Bolt action. That's one decision you can make.

Share this post


Link to post
Share on other sites
MAArcher

The most unsafe gun I've been around was a Remington bolt action that occasionally fired when you clicked the safety, so I don't know if they are the safest.  Some of them don't let you unload with the safety on.  

 

I'm looking for a deer gun now and I can't decide between a Remington 7600 pump or a bolt gun or some sort.  Wood no plastic.  I've settled on .308 because it has all the advantages listed above and I already reload for it.  F

 

Go with wood and just hunt with it.  Some dents and scratches just show you use it.  

Share this post


Link to post
Share on other sites
bobman

If you have shotguns with tang safeties a nice older Ruger 77 tang safety red butt pad makes a very nice choice.

 

I have three all are accurate nice guns and you can find them down here very reasonably priced 

Share this post


Link to post
Share on other sites
max2
1 hour ago, bobman said:

If you have shotguns with tang safeties a nice older Ruger 77 tang safety red butt pad makes a very nice choice.

 

I have three all are accurate nice guns and you can find them down here very reasonably priced 

I must agree. My go to is a Ruger 77 Mt rifle in 30-06 . Never has let me down. Very accurate. I did put a Timney trigger in it . 

A work horse. feels good  & I have the utmost confidence in it while pointing it at white tailed deer. Mule deer also.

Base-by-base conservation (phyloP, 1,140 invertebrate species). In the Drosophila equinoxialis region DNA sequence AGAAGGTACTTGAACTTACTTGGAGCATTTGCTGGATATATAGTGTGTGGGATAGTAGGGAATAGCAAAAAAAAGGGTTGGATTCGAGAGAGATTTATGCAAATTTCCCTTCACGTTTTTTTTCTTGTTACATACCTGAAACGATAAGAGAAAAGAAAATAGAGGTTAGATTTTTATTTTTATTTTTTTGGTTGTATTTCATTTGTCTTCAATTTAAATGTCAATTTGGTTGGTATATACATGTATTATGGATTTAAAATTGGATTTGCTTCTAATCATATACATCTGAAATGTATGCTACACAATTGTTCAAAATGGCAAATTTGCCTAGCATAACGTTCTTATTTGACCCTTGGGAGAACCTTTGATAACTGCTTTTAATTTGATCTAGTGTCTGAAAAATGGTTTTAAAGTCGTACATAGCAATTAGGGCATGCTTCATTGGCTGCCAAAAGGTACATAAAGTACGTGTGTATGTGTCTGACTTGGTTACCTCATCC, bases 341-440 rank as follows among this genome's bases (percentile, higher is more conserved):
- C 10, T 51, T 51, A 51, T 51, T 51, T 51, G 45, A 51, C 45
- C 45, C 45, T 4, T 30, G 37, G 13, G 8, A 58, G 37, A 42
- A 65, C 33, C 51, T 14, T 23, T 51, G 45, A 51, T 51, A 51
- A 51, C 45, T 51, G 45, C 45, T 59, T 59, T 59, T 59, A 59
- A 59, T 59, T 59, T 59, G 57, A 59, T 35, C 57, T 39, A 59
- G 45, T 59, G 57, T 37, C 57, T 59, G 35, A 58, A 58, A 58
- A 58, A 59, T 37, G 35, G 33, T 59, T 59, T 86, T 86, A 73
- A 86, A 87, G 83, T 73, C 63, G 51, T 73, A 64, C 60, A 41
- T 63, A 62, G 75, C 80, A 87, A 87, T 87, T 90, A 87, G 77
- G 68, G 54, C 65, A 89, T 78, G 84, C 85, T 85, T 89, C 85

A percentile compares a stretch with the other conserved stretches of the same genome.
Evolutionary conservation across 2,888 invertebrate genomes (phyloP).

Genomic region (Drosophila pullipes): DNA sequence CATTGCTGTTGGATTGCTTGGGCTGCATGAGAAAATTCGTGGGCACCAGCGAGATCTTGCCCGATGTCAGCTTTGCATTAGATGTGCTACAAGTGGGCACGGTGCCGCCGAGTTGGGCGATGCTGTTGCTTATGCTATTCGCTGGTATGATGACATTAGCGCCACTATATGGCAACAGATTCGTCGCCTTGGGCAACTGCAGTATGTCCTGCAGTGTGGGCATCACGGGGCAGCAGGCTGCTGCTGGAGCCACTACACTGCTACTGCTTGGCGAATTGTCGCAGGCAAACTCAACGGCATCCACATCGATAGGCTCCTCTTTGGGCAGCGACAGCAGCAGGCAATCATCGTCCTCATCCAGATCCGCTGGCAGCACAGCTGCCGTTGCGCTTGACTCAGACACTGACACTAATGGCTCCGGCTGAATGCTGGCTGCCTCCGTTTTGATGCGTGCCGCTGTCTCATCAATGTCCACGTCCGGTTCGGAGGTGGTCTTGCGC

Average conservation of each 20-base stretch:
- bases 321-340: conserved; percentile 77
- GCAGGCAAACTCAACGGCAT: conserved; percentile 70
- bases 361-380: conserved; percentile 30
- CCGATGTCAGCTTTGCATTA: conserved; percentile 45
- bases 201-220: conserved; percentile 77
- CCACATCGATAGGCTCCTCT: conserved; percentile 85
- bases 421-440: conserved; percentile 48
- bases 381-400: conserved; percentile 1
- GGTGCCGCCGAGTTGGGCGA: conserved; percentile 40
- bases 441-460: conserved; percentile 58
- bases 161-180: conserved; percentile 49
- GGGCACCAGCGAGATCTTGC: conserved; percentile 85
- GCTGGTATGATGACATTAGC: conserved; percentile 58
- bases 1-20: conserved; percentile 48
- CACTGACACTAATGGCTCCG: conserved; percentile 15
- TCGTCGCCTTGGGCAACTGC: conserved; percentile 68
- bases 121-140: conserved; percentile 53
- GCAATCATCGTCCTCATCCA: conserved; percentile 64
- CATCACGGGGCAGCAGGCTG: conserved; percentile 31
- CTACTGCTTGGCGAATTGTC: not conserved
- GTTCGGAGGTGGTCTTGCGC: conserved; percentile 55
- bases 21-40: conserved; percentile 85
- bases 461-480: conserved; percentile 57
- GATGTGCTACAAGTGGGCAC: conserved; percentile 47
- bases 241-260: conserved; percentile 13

Share this post


Link to post
Share on other sites
lee sykes

So many options, new and used that will suffice for hunting deer.  Half the fun is figuring out what you like best.  

You've got some good ideas here to go on.  

Share this post


Link to post
Share on other sites
Brad Eden
11 hours ago, MAArcher said:

The most unsafe gun I've been around was a Remington bolt action that occasionally fired when you clicked the safety, so I don't know if they are the safest.  Some of them don't let you unload with the safety on.  

 

The Remington 700 had a known trigger issue that is very well documented. They had a recall for a new trigger assembly. Otherwise I think bolt action rifles are inherently one if not the safest actions, and the most reliable.

 

The most unsafe rifle bar none is the older Winchester 94 lever, typically in 30-30. IMO. The need to squeeze lever and trigger and slowly let the hammer all the way down (on a live round) and then eased back to half cock safety resulted in a lot of hammer slips and accidental firing. Also unloading the rifle by jacking out shells leaving it ready to fire the whole time is always a hoot. The hammer slip happened to my wife and she wouldn't touch that rifle ever again. They eventually came out with a rebounding hammer and then a cross bolt safety which they have now.

Share this post


Link to post
Share on other sites
Clueless1
14 hours ago, Dogwood said:

 

This could be the ticket. I originally thought a nice wood stock and blued barrel would be "cool"  but the relatively low maintenance/durability of the composite/stainless combo sounds way cooler given the odds of hunting in wet and/or freezing conditions.  I also like the simplicity and safety aspect of bolt actions.